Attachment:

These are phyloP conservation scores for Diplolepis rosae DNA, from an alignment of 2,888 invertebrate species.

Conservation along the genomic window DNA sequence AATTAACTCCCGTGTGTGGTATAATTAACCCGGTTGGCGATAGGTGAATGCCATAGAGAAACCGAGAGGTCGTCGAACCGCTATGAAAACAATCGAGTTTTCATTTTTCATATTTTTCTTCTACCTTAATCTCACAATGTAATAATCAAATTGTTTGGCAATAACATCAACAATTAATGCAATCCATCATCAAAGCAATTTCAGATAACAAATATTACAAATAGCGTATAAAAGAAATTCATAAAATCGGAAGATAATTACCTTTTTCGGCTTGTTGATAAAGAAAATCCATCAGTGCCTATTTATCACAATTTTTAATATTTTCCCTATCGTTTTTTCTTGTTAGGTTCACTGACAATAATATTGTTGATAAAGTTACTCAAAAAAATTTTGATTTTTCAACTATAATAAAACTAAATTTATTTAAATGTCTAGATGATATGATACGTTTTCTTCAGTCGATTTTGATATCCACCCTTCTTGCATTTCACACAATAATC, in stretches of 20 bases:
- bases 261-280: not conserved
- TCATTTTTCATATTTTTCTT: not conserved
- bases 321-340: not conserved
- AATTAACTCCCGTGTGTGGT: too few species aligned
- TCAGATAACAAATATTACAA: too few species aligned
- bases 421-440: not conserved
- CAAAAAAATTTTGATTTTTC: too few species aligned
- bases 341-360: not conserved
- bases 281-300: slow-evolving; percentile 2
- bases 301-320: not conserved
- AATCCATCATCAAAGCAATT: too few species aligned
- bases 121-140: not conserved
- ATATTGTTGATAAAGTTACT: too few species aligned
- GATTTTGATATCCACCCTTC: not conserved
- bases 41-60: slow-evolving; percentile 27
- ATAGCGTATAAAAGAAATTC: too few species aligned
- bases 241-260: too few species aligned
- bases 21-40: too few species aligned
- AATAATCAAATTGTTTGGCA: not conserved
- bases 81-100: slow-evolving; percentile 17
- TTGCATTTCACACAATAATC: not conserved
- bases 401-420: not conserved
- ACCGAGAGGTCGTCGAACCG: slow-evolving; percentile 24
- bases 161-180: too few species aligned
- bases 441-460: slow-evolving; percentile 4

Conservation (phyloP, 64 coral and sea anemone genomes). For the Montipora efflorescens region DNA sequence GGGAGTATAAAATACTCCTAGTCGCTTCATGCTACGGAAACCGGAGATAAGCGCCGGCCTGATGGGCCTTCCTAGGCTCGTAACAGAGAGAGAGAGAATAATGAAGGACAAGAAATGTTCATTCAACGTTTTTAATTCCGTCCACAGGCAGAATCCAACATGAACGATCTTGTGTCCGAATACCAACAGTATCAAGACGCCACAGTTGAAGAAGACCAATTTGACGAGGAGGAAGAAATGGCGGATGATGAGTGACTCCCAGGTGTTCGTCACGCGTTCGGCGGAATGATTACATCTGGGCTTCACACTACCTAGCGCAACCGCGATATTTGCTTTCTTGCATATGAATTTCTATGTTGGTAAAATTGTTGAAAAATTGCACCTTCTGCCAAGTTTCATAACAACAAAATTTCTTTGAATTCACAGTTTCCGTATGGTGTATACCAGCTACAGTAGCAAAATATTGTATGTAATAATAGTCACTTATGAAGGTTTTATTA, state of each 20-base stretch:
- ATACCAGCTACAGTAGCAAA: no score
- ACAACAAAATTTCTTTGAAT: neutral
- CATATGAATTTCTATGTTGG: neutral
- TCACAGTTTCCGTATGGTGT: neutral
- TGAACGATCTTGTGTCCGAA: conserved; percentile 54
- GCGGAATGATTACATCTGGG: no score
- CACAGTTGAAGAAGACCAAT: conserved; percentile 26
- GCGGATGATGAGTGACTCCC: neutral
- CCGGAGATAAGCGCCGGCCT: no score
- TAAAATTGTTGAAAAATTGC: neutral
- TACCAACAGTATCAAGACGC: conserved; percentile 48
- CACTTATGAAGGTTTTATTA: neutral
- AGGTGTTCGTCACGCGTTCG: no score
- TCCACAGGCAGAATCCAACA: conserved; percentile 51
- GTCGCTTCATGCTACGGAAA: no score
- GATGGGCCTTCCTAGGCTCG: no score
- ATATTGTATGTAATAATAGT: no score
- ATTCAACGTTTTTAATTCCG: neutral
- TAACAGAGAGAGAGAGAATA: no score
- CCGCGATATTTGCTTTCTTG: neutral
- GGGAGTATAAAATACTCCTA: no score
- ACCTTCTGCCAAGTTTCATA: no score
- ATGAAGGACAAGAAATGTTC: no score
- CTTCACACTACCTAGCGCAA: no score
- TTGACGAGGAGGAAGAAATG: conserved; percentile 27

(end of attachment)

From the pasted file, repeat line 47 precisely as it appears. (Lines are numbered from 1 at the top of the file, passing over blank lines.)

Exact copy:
- TAACAGAGAGAGAGAGAATA: no score